4 out of 5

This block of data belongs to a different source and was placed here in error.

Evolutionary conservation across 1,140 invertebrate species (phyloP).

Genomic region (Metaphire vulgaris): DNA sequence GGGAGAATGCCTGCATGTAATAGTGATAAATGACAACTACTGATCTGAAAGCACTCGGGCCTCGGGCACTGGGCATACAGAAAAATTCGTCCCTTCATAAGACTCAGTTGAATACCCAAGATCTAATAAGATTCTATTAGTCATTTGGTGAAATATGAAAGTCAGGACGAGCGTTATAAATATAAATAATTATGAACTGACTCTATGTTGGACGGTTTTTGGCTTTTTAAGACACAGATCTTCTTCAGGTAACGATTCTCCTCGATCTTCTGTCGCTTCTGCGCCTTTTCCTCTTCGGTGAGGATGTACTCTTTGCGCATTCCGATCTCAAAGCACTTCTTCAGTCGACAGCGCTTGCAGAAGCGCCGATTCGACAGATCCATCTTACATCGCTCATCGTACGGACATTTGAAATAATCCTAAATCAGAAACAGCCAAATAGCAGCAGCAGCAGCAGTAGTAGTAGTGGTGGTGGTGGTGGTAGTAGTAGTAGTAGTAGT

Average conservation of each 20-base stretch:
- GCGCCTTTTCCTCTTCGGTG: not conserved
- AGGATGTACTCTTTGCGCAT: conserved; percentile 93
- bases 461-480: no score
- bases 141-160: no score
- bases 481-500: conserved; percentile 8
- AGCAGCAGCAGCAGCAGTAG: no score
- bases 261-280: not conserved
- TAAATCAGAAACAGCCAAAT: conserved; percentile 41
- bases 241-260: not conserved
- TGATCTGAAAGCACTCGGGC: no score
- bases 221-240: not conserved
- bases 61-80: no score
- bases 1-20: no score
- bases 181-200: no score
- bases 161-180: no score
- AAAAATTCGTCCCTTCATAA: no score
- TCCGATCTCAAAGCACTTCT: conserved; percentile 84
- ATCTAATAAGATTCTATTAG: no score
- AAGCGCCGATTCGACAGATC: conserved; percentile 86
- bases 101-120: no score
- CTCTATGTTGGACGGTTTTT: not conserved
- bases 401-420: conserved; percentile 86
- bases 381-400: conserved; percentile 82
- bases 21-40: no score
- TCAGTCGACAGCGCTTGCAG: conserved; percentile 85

Eiji Otsuka introduces some interesting new characters – public police security chief Kitou and minister of justice Onihigata – somewhat immediately shifting our story into something broader than just a series of quirky, garish murder mysteries. Volume 3, in general, has this on the agenda, layering in juicy details regarding the Gakuso organization and journalist Toguchi, while also allowing Amamiya to show glimmers of personality – certainly a necessity if we’re going to continue being invested in his multiple-personalitied plight – and deepening the interrelationship of / with his various personas intriguingly. Meanwhile, the foreground of all of this is a chase for another crazy killer, Umemiya, which leads to an impressively over-the-top – and also kind of silly Hollywood-esque – action sequence. Though this – both the big action and slew of characters – has all required Sho-u Tajima to up their illustration game madly, leagues beyond the somewhat stiffer panels in the first volume, there’s still the discrepancy between those larger moments and the comparatively quieter ones, like once the explosions have happened, the next chapter starts and there’s no paperwork or no concerns about collateral damage.